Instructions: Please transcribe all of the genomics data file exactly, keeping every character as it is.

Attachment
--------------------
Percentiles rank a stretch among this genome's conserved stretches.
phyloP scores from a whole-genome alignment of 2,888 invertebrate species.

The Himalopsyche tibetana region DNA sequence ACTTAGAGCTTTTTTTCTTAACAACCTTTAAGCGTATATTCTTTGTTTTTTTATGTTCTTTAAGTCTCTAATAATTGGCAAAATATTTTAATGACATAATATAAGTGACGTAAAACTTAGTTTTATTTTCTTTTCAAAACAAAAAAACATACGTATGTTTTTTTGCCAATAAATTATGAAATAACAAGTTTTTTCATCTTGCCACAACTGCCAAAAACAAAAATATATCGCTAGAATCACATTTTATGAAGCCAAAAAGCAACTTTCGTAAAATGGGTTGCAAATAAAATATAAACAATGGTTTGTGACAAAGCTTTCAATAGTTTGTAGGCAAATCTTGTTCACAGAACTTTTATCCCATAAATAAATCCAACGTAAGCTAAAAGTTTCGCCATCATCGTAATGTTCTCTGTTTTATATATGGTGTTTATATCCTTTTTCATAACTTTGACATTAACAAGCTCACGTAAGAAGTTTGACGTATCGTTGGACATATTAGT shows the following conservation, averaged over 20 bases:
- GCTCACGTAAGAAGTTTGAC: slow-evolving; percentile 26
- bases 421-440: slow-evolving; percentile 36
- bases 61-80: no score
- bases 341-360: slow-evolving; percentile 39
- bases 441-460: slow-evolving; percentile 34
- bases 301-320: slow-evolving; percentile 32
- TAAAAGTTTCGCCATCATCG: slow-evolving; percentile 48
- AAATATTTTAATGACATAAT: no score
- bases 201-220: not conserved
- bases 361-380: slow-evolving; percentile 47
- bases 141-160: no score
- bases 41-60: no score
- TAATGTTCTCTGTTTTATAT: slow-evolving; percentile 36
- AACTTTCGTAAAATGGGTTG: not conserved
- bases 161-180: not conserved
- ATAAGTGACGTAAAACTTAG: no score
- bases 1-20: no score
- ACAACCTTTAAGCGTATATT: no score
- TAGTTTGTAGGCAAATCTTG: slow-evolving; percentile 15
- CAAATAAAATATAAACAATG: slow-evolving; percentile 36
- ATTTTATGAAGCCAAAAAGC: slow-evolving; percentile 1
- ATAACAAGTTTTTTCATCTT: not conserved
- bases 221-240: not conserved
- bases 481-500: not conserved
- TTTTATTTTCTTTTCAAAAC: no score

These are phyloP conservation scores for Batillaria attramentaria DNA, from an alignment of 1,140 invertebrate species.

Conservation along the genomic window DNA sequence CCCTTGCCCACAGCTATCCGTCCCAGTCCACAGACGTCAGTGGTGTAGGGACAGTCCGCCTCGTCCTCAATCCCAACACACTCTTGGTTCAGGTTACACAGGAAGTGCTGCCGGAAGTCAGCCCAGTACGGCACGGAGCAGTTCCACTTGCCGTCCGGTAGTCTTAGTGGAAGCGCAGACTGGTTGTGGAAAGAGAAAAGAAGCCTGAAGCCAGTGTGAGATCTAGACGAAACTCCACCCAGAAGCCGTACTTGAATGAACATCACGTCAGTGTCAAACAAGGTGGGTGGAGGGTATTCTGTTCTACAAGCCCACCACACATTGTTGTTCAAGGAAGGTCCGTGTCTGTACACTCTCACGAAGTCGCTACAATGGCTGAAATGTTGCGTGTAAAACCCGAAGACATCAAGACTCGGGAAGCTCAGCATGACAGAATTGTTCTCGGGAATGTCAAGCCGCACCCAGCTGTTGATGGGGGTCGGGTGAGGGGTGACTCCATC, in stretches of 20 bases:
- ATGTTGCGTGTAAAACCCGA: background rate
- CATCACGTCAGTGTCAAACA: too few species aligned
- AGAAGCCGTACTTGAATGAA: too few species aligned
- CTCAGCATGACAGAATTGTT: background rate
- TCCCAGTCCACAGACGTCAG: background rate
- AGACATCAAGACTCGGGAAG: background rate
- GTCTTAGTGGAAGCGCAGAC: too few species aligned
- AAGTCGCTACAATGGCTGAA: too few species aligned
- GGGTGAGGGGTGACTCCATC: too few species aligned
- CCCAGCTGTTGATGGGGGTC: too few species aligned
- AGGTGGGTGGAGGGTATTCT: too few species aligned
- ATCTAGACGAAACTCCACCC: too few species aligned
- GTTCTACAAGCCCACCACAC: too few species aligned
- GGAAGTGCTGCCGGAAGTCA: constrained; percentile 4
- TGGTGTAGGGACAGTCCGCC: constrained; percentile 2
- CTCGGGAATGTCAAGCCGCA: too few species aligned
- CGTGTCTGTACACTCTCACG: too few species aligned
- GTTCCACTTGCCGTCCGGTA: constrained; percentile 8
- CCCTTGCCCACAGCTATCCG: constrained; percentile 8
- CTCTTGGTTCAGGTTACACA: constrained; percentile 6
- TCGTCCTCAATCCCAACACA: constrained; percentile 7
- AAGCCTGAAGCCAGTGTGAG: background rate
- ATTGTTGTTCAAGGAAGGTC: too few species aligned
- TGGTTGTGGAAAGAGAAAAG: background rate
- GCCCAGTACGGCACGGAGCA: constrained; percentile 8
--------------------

Percentiles rank a stretch among this genome's conserved stretches.
phyloP scores from a whole-genome alignment of 2,888 invertebrate species.

The Himalopsyche tibetana region DNA sequence ACTTAGAGCTTTTTTTCTTAACAACCTTTAAGCGTATATTCTTTGTTTTTTTATGTTCTTTAAGTCTCTAATAATTGGCAAAATATTTTAATGACATAATATAAGTGACGTAAAACTTAGTTTTATTTTCTTTTCAAAACAAAAAAACATACGTATGTTTTTTTGCCAATAAATTATGAAATAACAAGTTTTTTCATCTTGCCACAACTGCCAAAAACAAAAATATATCGCTAGAATCACATTTTATGAAGCCAAAAAGCAACTTTCGTAAAATGGGTTGCAAATAAAATATAAACAATGGTTTGTGACAAAGCTTTCAATAGTTTGTAGGCAAATCTTGTTCACAGAACTTTTATCCCATAAATAAATCCAACGTAAGCTAAAAGTTTCGCCATCATCGTAATGTTCTCTGTTTTATATATGGTGTTTATATCCTTTTTCATAACTTTGACATTAACAAGCTCACGTAAGAAGTTTGACGTATCGTTGGACATATTAGT shows the following conservation, averaged over 20 bases:
- GCTCACGTAAGAAGTTTGAC: slow-evolving; percentile 26
- bases 421-440: slow-evolving; percentile 36
- bases 61-80: no score
- bases 341-360: slow-evolving; percentile 39
- bases 441-460: slow-evolving; percentile 34
- bases 301-320: slow-evolving; percentile 32
- TAAAAGTTTCGCCATCATCG: slow-evolving; percentile 48
- AAATATTTTAATGACATAAT: no score
- bases 201-220: not conserved
- bases 361-380: slow-evolving; percentile 47
- bases 141-160: no score
- bases 41-60: no score
- TAATGTTCTCTGTTTTATAT: slow-evolving; percentile 36
- AACTTTCGTAAAATGGGTTG: not conserved
- bases 161-180: not conserved
- ATAAGTGACGTAAAACTTAG: no score
- bases 1-20: no score
- ACAACCTTTAAGCGTATATT: no score
- TAGTTTGTAGGCAAATCTTG: slow-evolving; percentile 15
- CAAATAAAATATAAACAATG: slow-evolving; percentile 36
- ATTTTATGAAGCCAAAAAGC: slow-evolving; percentile 1
- ATAACAAGTTTTTTCATCTT: not conserved
- bases 221-240: not conserved
- bases 481-500: not conserved
- TTTTATTTTCTTTTCAAAAC: no score

These are phyloP conservation scores for Batillaria attramentaria DNA, from an alignment of 1,140 invertebrate species.

Conservation along the genomic window DNA sequence CCCTTGCCCACAGCTATCCGTCCCAGTCCACAGACGTCAGTGGTGTAGGGACAGTCCGCCTCGTCCTCAATCCCAACACACTCTTGGTTCAGGTTACACAGGAAGTGCTGCCGGAAGTCAGCCCAGTACGGCACGGAGCAGTTCCACTTGCCGTCCGGTAGTCTTAGTGGAAGCGCAGACTGGTTGTGGAAAGAGAAAAGAAGCCTGAAGCCAGTGTGAGATCTAGACGAAACTCCACCCAGAAGCCGTACTTGAATGAACATCACGTCAGTGTCAAACAAGGTGGGTGGAGGGTATTCTGTTCTACAAGCCCACCACACATTGTTGTTCAAGGAAGGTCCGTGTCTGTACACTCTCACGAAGTCGCTACAATGGCTGAAATGTTGCGTGTAAAACCCGAAGACATCAAGACTCGGGAAGCTCAGCATGACAGAATTGTTCTCGGGAATGTCAAGCCGCACCCAGCTGTTGATGGGGGTCGGGTGAGGGGTGACTCCATC, in stretches of 20 bases:
- ATGTTGCGTGTAAAACCCGA: background rate
- CATCACGTCAGTGTCAAACA: too few species aligned
- AGAAGCCGTACTTGAATGAA: too few species aligned
- CTCAGCATGACAGAATTGTT: background rate
- TCCCAGTCCACAGACGTCAG: background rate
- AGACATCAAGACTCGGGAAG: background rate
- GTCTTAGTGGAAGCGCAGAC: too few species aligned
- AAGTCGCTACAATGGCTGAA: too few species aligned
- GGGTGAGGGGTGACTCCATC: too few species aligned
- CCCAGCTGTTGATGGGGGTC: too few species aligned
- AGGTGGGTGGAGGGTATTCT: too few species aligned
- ATCTAGACGAAACTCCACCC: too few species aligned
- GTTCTACAAGCCCACCACAC: too few species aligned
- GGAAGTGCTGCCGGAAGTCA: constrained; percentile 4
- TGGTGTAGGGACAGTCCGCC: constrained; percentile 2
- CTCGGGAATGTCAAGCCGCA: too few species aligned
- CGTGTCTGTACACTCTCACG: too few species aligned
- GTTCCACTTGCCGTCCGGTA: constrained; percentile 8
- CCCTTGCCCACAGCTATCCG: constrained; percentile 8
- CTCTTGGTTCAGGTTACACA: constrained; percentile 6
- TCGTCCTCAATCCCAACACA: constrained; percentile 7
- AAGCCTGAAGCCAGTGTGAG: background rate
- ATTGTTGTTCAAGGAAGGTC: too few species aligned
- TGGTTGTGGAAAGAGAAAAG: background rate
- GCCCAGTACGGCACGGAGCA: constrained; percentile 8